Biodiversity is important to ecosystem health, which in turn allows ecosystems to deliver services that humans require. Some of the benefits of enhanced biodiversity include the following.

  • Provides for an array of foods and materials
  • Provides medicines
  • Enhances the delivery of ecosystem services, such as purifying air and water
  • Provides resilience to ecosystems, which allows them to withstand disturbances (e.g. fires, diseases)
  • Provides aesthetic and recreational value for humans

Biodiversity almost always decreases in human-impacted ecosystems, including urban landscapes. The primary reason for this is loss, fragmentation, or degradation of habitat. The loss of native vegetation and wildlife often promotes the spread of invasive species, which may further degrade or eliminate habitat. Aronson et al. (2014) studied bird and plant diversity in cities around the earth and observed the density of bird and plant species (the number of species per square kilometer) declined substantially: only 8% of native bird and 25% of native plant species were currently present compared with estimates of non-urban density of species. Additional information on impacts of urban landscapes on biodiversity can be found in these articles and reports.

Several strategies can minimize urban impacts on biodiversity loss, including the following.

  • Managing residential vegetation in ways that promote native plants and animals. This includes, for example, growing perennials, establishing community gardens, selecting species that enhance biodiversity, and incorporating a variety of native vegetation into traditional turfed landscapes (e.g. golf courses, commercial turfed areas)
  • Preserve existing green spaces
  • Encourage the development of green corridors and increase connectivity of exiting green spaces
  • Develop an ecologically informed public
  • Controlling the establishment and spread of invasive species

Additional information on enhancing urban biodiversity can be found in the following articles and reports.

Stormwater practices can be designed to enhance bioversity while providing their basic function of treating stormwater. Examples of BMPs that directly impact biodiversity include bioretention, tree trenches and tree boxes, stormwater wetlands, green roofs, and disconnected impervious surfaces routed to pervious areas. Other BMPs can be designed to incorporate vegetative features that enhance biodiversity. For more information on the relationship between stormwater and green infrastructure, see Stormwater management, Green Infrastructure, and Low Impact Development.

Climate change resiliency, adaptation, and mitigation

Wikipedia defines climate resilience as the capacity for a socio-ecological system to: (1) absorb stresses and maintain function in the face of external stresses imposed upon it by climate change and (2) adapt, reorganize, and evolve into more desirable configurations that improve the sustainability of the system, leaving it better prepared for future climate change impacts. The difference between resilience and adaptation is subtle, but adaptation is often considered to be a response activity, often to a single issue, while resilience is a systems-based approach. Resilience and adaptation are responses to a changing climate, while mitigation involves attempts to reduce the magnitude or rate of climate change.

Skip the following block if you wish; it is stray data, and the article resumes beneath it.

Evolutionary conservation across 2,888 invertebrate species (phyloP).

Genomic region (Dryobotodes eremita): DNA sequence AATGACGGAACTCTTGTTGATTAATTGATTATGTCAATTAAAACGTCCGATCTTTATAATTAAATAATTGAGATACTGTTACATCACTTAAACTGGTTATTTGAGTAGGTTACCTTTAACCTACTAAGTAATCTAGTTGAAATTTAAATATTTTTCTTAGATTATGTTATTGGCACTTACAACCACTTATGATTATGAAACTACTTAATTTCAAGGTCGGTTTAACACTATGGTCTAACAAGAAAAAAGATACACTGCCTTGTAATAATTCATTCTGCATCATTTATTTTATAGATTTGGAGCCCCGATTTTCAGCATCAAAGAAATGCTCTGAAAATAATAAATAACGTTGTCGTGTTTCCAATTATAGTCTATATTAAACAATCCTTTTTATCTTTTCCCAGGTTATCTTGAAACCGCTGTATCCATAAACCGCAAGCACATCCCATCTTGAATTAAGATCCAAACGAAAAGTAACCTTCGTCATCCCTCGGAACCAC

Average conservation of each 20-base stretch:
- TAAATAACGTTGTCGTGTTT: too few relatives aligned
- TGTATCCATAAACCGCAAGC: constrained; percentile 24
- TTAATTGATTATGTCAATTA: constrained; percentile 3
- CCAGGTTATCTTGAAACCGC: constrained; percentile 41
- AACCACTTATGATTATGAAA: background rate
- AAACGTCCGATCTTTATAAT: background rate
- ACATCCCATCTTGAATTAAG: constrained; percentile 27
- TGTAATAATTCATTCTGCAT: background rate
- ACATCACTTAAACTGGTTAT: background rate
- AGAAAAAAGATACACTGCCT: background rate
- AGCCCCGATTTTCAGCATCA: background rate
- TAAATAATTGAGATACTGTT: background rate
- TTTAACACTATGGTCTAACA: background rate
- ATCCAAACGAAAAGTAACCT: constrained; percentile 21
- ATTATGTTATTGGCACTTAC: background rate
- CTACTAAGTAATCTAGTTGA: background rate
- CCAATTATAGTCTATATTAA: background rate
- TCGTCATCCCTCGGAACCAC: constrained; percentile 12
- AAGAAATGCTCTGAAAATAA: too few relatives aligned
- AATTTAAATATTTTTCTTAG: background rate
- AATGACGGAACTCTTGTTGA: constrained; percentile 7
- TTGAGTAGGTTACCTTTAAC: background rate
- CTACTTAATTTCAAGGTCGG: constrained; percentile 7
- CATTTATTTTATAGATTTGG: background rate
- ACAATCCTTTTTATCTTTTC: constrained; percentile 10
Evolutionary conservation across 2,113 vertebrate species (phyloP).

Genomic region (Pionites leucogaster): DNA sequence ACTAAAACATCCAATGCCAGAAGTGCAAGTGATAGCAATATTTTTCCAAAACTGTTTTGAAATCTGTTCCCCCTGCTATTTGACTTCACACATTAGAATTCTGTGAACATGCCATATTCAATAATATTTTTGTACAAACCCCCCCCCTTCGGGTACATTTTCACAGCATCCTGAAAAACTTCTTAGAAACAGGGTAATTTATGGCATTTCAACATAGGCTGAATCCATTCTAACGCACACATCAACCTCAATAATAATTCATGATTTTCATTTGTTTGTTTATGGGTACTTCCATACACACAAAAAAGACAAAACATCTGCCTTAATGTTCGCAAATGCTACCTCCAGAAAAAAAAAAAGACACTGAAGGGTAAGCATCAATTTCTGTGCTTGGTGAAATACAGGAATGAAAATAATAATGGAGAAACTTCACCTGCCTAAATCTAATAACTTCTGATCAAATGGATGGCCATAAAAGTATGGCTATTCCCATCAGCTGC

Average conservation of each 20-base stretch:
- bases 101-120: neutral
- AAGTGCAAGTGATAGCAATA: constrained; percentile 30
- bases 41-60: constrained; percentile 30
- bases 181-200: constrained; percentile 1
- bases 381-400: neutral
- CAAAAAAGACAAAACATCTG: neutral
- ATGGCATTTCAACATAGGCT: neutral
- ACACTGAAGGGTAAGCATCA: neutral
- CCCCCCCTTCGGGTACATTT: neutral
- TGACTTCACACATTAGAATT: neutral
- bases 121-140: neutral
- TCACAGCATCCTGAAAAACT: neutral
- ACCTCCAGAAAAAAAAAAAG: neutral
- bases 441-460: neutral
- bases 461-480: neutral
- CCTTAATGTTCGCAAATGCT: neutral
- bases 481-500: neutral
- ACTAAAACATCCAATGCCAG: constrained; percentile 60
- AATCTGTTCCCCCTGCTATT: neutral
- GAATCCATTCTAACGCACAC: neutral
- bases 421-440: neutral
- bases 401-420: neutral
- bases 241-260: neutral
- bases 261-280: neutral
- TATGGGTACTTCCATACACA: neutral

Effects of climate change on urban areas are well documented and beyond the scope of this article. For more information, see the following articles and reports.

Briefly, climate change effects in urban areas include the following.

  • Increased risk of flooding
  • Increased severity of storms
  • Sea level rise
  • Constraints on water supplies and other natural resources
  • Increased temperatures and incidence of heat waves
  • Health risks associated with water contamination and vectors

Green infrastructure and climate change resiliency and adaptation

The U.S. Environmental Protection Agency developed an excellent website, titled Green Infrastructure for Climate Resiliency, that describes green infrastructure practices that can help communities prepare for and manage these effects of climate change. These practices includes the following.

Green infrastructure and climate change mitigation

The role of green infrastructure in climate change mitigation in urban areas primarily consists of increasing storage of carbon. This is discussed in greater detail in the section on carbon sequestration.

Water quantity and quality

photo of a bioinfiltration BMP
Bioinfiltration practices, which capture, infiltrate, and treat stormwater runoff, are effective at maintaining and improving surface water quality. Biofiltration practices, which have an underdrain, have limited infiltration but effectively treat most pollutants. However, biofiltration practices may export phosphorus if they have engineered media with a high organic matter content. (Source: CDM Smith)

One of the principal goals of green infrastructure is to mimic natural processes. This includes retaining rainwater as close to its source as possible and allowing it to infiltrate or using the water (e.g. as a gray water source). Retaining rainwater has several benefits summarized below and discussed in greater detail in an EPA report titled Benefits of Green Infrastructure.

  • Water collected in rainwater harvesting systems can be used for outdoor irrigation and some indoor uses and can significantly reduce municipal water use
  • Water infiltrated into the soil can recharge ground water and improve baseflow to local streams. It should be noted there are few studies attempting to quantify the effect of rainwater infiltration on groundwater recharge and stream baseflow.
  • Green infrastructure can mitigate flood risk by slowing and reducing stormwater discharges.
  • By retaining rainfall from small storms, green infrastructure reduces stormwater discharges. Lower discharge volumes translate into reduced combined sewer overflows and lower pollutant loads. Green infrastructure also treats stormwater that is not retained.